PowerDNS on Docker or Podman, easy to run 1

PowerDNS on Docker or Podman, easy to run

What is PowerDNS and DNS as a critical service

PowerDNS is a DNS server, an especially critical service in any infrastructure that we want to deploy, since this is the main connection between services and operators.

If of all the options we find when we look for a DNS server (we can see a long list at https://en.wikipedia.org/wiki/Comparison_of_DNS_server_software) we look for the following three conditions: can be easily managed, simple deployment and OpenSource. We are going to stay in only one option: PowerDNS and for its management PowerDNS-admin.

PowerDNS (whose development can be seen at https://github.com/PowerDNS/pdns and has more than 1800 stars) is a powerful DNS server whose most interesting features for management are a web service with a powerful API and be able to store information in databases, such as MySQL.

And we select PowerDNS-Admin for two reasons: It is actively maintained (https://github.com/ngoduykhanh/PowerDNS-Admin, more than 750 stars) and visually it is a more friendly environment by having similar format as RedHat tools are currently using.

Why PowerDNS with PowerDNS-Admin?

Because they make up a powerful package where we have the following advantages:

  • Easy to install
  • Easy to maintain
  • Intuitive interface
  • Everything is stored in a database (which facilitates replication, backups, high availability, etc.)
  • It does not require special browser settings (such as RedHat IDM that requires installing the server certificate in clients)
  • Has authentication against multiple sources (LDAP, AD, SAML, Github, Google, etc.)
  • Has domain access permissions

To these advantages we must add the existence of multiple containers images that greatly facilitate how to deploy and update this solution.

PowerDNS on Docker or Podman, easy to run 2

Deploy PowerDNS with Docker-Composer

La solución con PowerDNS consta de tres partes: el servidor dns, para el cual haremos uso de contenedor pschiffe/pdns-mysql:alpine (https://github.com/pschiffe/docker-pdns/tree/master/pdns), el servidor de base de datos mariadb a través del contenedor yobasystems/alpine-mariadb
(https://github.com/yobasystems/alpine-mariadb) y el contenedor aescanero/powerdns-admin que hemos explicado en un post anterior (https://www.disasterproject.com/index.php/2019/08/docker-reducir-tamano/).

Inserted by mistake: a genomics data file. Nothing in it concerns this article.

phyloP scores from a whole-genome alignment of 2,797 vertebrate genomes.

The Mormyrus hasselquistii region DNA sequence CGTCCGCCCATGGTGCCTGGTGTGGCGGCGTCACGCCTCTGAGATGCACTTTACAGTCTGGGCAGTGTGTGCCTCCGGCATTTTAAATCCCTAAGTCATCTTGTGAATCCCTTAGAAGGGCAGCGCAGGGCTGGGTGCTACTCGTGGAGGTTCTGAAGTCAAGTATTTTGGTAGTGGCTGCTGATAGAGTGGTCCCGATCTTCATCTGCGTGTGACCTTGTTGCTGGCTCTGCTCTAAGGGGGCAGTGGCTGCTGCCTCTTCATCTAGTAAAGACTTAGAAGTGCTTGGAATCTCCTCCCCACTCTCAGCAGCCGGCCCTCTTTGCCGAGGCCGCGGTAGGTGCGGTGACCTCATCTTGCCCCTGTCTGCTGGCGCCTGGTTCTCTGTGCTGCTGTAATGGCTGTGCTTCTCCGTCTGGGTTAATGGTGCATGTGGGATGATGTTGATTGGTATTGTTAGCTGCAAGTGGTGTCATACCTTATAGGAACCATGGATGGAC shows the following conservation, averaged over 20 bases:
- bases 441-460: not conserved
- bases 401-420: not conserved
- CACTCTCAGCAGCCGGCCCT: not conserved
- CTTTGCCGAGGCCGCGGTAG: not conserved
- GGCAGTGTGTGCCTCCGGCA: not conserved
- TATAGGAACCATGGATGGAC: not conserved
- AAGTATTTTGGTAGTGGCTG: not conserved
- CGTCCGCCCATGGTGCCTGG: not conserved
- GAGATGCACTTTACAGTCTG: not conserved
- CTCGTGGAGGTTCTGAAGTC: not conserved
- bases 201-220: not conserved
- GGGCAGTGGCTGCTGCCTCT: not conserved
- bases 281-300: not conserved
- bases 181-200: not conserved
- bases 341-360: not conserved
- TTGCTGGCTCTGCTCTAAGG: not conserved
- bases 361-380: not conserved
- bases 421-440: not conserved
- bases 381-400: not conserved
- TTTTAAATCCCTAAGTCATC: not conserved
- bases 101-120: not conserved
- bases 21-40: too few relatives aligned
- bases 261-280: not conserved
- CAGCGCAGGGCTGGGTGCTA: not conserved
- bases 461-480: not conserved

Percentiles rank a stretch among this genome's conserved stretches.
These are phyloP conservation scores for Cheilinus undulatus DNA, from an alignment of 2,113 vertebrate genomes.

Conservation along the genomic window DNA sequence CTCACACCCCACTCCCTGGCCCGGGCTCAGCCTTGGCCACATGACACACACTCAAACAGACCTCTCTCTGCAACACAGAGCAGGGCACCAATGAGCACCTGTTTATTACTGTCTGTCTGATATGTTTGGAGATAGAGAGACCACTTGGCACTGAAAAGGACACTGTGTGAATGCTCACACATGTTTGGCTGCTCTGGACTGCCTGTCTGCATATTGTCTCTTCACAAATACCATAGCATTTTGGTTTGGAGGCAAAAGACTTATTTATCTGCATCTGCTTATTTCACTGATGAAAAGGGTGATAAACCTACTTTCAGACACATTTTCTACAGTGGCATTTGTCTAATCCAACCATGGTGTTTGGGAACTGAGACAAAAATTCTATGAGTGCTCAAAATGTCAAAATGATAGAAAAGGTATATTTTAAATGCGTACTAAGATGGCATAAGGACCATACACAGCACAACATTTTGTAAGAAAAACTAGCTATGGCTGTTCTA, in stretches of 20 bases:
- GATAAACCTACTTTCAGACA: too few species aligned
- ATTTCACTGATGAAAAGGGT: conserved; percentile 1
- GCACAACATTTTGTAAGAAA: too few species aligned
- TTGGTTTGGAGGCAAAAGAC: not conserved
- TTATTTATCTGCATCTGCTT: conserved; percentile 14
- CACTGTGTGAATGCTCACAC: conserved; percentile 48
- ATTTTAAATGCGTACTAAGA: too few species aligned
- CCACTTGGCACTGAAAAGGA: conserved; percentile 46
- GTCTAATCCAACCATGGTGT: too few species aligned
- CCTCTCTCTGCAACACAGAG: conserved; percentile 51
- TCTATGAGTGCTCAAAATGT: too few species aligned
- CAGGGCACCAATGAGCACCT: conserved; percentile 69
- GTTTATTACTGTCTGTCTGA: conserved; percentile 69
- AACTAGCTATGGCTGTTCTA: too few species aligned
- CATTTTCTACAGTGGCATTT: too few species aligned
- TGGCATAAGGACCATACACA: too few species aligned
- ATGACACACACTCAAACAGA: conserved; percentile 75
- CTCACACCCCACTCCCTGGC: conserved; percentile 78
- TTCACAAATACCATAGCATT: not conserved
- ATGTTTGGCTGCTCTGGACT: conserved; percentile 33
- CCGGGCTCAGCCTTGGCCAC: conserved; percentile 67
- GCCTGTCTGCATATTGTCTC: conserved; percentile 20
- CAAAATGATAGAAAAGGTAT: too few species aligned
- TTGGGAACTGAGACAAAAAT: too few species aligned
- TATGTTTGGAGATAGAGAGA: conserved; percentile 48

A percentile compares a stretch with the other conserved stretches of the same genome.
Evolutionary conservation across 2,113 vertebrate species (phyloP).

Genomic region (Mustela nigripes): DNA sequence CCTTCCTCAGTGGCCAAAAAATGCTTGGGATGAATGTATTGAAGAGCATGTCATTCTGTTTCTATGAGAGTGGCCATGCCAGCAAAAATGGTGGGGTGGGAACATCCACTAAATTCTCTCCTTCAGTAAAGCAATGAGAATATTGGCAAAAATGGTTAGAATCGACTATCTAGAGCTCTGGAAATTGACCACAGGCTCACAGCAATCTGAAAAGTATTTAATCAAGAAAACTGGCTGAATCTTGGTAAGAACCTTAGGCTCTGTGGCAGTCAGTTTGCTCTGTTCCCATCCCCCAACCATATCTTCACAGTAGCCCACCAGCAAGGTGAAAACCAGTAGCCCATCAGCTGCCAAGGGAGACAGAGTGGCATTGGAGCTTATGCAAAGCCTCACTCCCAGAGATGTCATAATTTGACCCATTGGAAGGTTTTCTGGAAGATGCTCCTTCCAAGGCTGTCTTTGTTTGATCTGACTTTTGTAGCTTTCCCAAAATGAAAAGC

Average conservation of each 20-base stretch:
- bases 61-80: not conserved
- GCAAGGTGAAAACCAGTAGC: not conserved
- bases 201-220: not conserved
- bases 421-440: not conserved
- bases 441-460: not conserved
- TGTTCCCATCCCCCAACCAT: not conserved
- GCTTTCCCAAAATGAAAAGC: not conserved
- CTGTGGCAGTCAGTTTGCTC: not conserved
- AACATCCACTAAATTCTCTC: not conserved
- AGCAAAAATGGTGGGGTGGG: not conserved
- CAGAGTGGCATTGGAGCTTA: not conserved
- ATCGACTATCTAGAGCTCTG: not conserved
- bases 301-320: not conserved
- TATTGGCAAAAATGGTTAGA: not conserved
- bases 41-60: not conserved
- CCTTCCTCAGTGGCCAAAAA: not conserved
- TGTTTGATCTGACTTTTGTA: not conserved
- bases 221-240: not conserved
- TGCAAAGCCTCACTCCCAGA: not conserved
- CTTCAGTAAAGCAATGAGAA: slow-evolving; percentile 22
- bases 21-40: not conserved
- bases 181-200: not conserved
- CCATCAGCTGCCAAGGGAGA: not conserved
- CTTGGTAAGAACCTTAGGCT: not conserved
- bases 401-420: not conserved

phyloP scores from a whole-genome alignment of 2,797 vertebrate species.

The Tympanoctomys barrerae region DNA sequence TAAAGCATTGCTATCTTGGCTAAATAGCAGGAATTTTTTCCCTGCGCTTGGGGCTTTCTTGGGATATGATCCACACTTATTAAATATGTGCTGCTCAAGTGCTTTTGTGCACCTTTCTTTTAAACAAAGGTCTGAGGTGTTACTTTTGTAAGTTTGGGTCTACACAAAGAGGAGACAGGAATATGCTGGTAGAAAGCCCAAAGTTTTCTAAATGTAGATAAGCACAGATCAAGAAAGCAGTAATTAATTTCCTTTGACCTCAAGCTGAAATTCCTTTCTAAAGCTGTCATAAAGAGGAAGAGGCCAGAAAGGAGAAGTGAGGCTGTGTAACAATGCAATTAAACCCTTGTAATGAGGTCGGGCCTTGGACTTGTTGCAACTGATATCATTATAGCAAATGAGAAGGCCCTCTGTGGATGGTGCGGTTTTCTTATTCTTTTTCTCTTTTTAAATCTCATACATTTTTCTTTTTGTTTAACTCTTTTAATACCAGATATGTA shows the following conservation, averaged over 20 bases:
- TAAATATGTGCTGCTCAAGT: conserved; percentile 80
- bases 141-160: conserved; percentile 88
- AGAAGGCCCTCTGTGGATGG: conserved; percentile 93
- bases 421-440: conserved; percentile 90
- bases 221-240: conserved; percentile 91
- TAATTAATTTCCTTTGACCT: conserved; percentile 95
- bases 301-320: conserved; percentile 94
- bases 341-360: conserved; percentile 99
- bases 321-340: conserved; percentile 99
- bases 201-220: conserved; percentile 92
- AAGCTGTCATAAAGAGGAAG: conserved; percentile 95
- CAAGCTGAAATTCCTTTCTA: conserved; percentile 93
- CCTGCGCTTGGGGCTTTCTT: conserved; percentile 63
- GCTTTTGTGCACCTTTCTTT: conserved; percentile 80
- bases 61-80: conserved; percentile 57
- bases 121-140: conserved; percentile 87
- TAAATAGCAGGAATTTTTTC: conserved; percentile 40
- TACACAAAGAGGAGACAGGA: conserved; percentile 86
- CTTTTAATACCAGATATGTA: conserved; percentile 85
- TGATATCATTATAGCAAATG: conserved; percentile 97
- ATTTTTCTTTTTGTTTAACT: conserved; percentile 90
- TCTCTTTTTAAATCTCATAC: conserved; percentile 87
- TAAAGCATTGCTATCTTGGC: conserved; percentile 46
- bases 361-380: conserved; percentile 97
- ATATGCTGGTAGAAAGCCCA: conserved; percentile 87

The solution with PowerDNS consists of three parts: the dns server, for which we will use the pschiffe/pdns-mysql:alpine (https://github.com/pschiffe/docker-pdns/tree/master/pdns), the mariadb database server through the yobasystems/alpine-mariadb
(https://github.com/yobasystems/alpine-mariadb) and the aescanero/powerdns-admin container that we explained in a previous post (Docker: Reduce the size of a container).

It is important to indicate that the three containers have active maintenance and are small in size, which allows rapid deployment. Ports 53/UDP and 9191/TCP must be available on the machine running the containers.

In order to provide storage space in the database, a volume has been added to the mariadb database, in order to obtain persistence in the configuration of the elements that make up the solution.

$ mkdir ~/mysql
$ git clone https://github.com/aescanero/docker-powerdns-admin-alpine
$ cd docker-powerdns-admin-alpine
$ export LOCALPATH="~/mysql"
$ export DOMAIN="disasterproject.com"
$ export DB_USERNAME="powerdns"
$ export DB_USER_PASSWORD="password"
$ export DB_ROOT_PASSWORD="password"
$ export DB_NAME="powerdns"
$ export PDNS_API_KEY="random"
$ docker-compose up -d
$ docker-compose ps

Once the solution is deployed, we access it at the URL: http: // WHERE_IS_RUNNING_DOCKER: 9191 where the login screen appears in the last section.

To eliminate the deployment made (except the database we have in ~/mysql) we execute:

$ cd ~/docker-powerdns-admin-alpine
$ docker-compose stop
$ docker-compose rm

Deploy PowerDNS with Podman